Employees at the Independent Communications Authority of SA (Icasa) are set to embark on indefinite strike action starting on Friday after negotiations over pay and benefits reached a deadlock earlier this month.
The Communication Workers Union and its members are demanding a variety of things from Icasa, including an 11% increase across the board, guarantees of job security should the authority undergo restructuring, and a housing allowance of R1 500/month.
The strike is only applicable to union members employed by Icasa and not the union’s membership as a whole. Icasa has about 360 staff that are members of the union.
Union spokesman Vulture Ntuluki says it is difficult to gauge what effect the strike action will have on Icasa, but that should the strike continue for an extended period it will affect its ability to conduct its business.
“Our members are concerned about benefits and they are prepared to strike for as long as necessary to achieve their goals,” Ntuluki says. He adds that the strike is not only about having demands met but about “critical issues relating to Icasa mistreating [union] members” that need to be addressed.
“We have had reports of victimisation and abuse of staff at Icasa, and most employees are stressed,” says Ntuluki. He says the environment at the authority is “poor” and that the strike action is intended to “send a clear message to management”.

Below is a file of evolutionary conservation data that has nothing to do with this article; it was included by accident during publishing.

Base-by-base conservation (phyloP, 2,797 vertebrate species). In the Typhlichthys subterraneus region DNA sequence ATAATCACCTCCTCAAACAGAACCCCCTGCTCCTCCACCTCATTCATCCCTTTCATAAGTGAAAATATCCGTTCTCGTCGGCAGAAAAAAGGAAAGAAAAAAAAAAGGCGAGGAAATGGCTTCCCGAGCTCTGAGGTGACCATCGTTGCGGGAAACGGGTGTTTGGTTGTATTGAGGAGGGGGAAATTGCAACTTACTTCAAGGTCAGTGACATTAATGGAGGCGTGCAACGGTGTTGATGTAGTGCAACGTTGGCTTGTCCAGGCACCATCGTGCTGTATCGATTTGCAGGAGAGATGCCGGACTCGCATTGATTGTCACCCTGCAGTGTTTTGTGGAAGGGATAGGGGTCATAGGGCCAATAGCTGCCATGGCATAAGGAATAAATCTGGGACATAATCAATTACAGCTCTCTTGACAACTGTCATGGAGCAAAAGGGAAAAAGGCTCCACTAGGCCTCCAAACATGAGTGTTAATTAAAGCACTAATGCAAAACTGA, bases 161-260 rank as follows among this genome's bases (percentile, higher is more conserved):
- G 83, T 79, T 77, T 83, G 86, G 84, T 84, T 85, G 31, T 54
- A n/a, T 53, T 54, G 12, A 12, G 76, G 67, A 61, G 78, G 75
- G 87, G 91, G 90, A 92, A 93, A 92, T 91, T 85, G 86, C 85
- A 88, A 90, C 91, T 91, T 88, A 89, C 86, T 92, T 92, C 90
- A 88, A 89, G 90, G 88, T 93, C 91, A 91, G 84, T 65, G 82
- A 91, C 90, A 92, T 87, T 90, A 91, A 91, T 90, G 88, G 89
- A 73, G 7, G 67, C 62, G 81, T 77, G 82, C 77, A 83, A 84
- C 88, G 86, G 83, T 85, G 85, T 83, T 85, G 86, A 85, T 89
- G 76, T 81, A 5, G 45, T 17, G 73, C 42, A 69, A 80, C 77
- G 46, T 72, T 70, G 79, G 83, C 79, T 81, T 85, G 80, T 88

He says the union has been in negotiations with Icasa management since late last year. He says staff were due to get an increase on 1 July 2011 but management delayed negotiations and talks only began in earnest in late September.
In December, the Commission for Conciliation, Mediation and Arbitration (CCMA) was brought in to mediate in discussions but no conclusions were reached. Ntuluki says meetings resumed on Monday but a resolution could not be reached.
“During our meetings in December, we tried to resolve the issues but couldn’t. Management then unilaterally implemented a 6% increase without consulting us.”
He says the union had been prepared to accept an increase of 8%, the figure proposed by the CCMA after analysis of the dispute, but that Icasa rejected this figure. He says the union remains “open to engagement” but that it has returned to its call for an 11% increase.
The union is also calling for a performance related bonus, something Ntuluki says was previously in place but is no longer clearly prescribed. It also wants Icasa to reassess its compulsory leave periods and make these negotiable.
He adds the union is aware that Icasa is undergoing restructuring and that management hasn’t consulted it about this.
“We have been calling for consultation but this has not been adhered to,” he says. “We managed to go to a workshop where structural alignment was discussed and where Icasa said that the restructuring will only be [at a] high level, but there isn’t proper information around this issue and we are concerned about the job security for our members.” — Craig Wilson, TechCentral
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